travis-tritt-a-man-and-his-guitar-album-coverOne of the hallmarks of a great singer, as well as a great song, is the ability to strip away the slick production and studio wizardry, down to the bare bones: one voice and one instrument, without any loss of impact on the listener. It used to be taken for granted that most country music artists could do this, but in the age of music videos and autotune it’s become a dying art. Travis Tritt shows the younger generation how it’s done in his new live album, A Man and His Guitar, which was recorded over two nights in Franklin, Tennessee. The two disc set is being sold on CD and DVD exclusively through his website. The audio is also available for download through the usual online outlets (Amazon, iTunes, et al).

For the most part the album is like a greatest hits collection, with a few choice album cuts, and a few tributes to his musical influences, thrown in. Travis was never as traditional as most of his fellow Class of ’89 alumni, but his love and respect of country music have never been in doubt. While his real rockers like “Put Some Drive In Your Country” (which doesn’t appear here) wouldn’t translate well in an unplugged, it’s surprising how well others like “T-R-O-U-B-L-E’ do. It’s no surprise that the ballads — always his musical strength — work exceptionally well. “Help Me Hold On”, “Drift Off to Dream”, “Anymore”, and “Best of Intention (possibly my all-time favorite Travis Tritt song) are all represented here. So are mid- and uptempo numbers such as “It’ A Great Day to Be Alive”, “Here’s a Quarter (Call Someone Who Cares)” and “Modern Day Bonnie and Clyde”.

Singer-songwriter James Otto joins Travis on “Lord Have Mercy (On The Working Man)” and his good friend Marty Stuart shows up for “The Whiskey Ain’t Workin'” and an instrumental number called “Pickin’ At It”. There is a lot of banter, joking and reminiscing between the two old friends.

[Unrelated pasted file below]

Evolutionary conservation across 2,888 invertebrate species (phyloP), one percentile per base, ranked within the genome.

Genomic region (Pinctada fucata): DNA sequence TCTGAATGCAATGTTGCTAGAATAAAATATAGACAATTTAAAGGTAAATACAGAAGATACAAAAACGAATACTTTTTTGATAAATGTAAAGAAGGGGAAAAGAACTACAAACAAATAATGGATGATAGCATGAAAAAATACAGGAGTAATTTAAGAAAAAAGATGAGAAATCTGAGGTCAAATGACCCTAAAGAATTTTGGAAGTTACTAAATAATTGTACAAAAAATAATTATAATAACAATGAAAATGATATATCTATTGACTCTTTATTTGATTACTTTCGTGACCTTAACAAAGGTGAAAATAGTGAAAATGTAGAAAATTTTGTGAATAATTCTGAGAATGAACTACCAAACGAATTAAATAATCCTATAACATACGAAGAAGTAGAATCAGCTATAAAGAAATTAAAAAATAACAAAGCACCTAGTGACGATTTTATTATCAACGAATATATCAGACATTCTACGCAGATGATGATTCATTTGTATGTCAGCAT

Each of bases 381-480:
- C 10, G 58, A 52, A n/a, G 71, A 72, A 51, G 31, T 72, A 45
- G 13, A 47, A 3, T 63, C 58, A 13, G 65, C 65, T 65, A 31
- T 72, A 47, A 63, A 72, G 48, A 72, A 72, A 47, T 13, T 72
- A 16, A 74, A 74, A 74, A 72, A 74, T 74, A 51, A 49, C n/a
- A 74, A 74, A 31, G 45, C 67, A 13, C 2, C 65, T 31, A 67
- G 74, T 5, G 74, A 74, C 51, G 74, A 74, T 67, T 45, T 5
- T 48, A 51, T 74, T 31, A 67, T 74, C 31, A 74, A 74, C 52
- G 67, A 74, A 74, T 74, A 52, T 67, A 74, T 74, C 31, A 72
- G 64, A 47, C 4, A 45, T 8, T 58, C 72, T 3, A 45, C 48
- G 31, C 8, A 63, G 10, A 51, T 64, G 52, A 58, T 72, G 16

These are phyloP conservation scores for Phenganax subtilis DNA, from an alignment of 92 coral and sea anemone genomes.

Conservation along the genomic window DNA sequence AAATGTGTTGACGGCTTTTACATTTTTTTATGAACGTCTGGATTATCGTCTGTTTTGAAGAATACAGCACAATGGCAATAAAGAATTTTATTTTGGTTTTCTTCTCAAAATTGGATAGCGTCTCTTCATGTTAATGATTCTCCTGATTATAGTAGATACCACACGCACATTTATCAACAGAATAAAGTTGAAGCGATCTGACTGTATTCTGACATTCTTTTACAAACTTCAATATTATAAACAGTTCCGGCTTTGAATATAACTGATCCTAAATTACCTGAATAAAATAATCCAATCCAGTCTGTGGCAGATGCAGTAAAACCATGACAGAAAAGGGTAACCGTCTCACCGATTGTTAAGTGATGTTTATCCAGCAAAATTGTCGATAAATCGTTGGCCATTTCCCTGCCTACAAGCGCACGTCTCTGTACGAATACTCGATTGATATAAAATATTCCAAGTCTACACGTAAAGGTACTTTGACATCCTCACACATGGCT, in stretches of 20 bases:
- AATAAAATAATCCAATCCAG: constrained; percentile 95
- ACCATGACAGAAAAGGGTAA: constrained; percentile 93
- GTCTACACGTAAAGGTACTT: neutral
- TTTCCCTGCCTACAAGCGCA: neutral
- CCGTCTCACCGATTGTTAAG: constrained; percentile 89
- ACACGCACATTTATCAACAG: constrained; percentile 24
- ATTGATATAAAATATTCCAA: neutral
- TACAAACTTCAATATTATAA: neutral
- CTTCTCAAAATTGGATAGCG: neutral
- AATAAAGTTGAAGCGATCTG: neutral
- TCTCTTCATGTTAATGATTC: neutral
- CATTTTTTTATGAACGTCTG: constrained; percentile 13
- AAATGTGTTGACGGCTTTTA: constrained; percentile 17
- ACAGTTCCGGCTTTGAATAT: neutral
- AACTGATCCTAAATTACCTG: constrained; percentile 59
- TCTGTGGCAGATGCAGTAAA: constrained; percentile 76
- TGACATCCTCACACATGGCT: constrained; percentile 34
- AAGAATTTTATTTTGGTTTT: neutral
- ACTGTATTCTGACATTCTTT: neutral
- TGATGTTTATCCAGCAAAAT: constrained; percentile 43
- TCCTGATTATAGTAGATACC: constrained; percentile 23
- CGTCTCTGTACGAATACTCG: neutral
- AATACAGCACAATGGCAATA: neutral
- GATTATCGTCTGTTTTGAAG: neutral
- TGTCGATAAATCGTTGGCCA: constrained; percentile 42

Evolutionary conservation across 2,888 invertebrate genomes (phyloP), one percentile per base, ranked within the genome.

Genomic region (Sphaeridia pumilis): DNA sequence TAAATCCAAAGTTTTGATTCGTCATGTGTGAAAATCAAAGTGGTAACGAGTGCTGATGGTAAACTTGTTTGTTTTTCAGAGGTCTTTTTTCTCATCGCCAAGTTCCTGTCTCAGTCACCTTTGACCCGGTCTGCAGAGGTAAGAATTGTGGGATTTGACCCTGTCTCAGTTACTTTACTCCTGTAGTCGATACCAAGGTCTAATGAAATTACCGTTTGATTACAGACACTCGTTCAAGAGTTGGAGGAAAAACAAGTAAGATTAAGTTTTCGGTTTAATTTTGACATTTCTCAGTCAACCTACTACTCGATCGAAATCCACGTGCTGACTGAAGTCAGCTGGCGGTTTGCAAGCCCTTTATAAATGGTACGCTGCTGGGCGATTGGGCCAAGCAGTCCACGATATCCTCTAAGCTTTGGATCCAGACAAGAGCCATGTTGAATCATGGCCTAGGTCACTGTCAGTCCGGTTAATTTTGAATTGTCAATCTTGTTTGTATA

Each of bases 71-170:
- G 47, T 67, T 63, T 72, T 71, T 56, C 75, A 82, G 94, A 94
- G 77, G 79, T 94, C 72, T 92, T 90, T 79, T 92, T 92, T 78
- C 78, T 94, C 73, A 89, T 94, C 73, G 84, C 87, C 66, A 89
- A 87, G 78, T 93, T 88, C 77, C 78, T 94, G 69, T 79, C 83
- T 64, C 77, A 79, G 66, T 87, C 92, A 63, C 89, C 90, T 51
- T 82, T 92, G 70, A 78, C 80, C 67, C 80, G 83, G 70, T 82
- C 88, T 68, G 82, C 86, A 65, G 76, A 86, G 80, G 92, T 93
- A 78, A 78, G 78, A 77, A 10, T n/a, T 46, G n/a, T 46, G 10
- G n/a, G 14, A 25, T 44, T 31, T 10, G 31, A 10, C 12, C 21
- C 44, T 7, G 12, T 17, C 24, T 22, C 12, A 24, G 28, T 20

One of the biggest applause lines comes at the end of “Country Ain’t Country No More”, an underperforming single released in 2003 near the end of his chart reign. The song laments the loss of the country lifestyle and as it is winding up to a close, Tritt explains to the audience that there were some additional lyrics that were left off the studio version:

“You turn your radio on
And you wonder what for
‘Cause country ain’t country no more ….”

Amen, brother!

Tritt also spends a good bit of time paying homage to his musical heroes — Hank Williams, Jr (“The Pressure Is On”), Bobby Bare (“Five Hundred Miles Away From Home”), and Waylon Jennings (“Are You Sure Hank Done It This Way” and “Mamas Don’t Let Your Babies Grow Up To Be Cowboys”). He also does a very slowed-down version of “I Walk The Line”, which works surprisingly well as a ballad, but nothing can compare to Johnny Cash’s original version.

Travis’ voice sounds a little gravelly in spots but it hasn’t lost any of its power or its ability to touch the listener’s soul. This is a generous collection that plays for nearly two hours and there’s not a dull moment to be found. I highly recommend it.

Grade: A

Album Review: Ronnie Dunn – ‘Tattooed Heart’

61haqvae9cl-_ss500The Nash Icon movement, as I understood it, was meant to provide a platform for veteran artists where they wouldn’t have to compete with the younger generation for radio airplay. Why then, has nearly every Nash Icon artist released an album that still seems to be an attempt to rack up radio hits? Ronnie Dunn’s latest effort follows down the same trail that Hank Williams Jr, Martina McBride and Reba McEntire blazed ahead of him.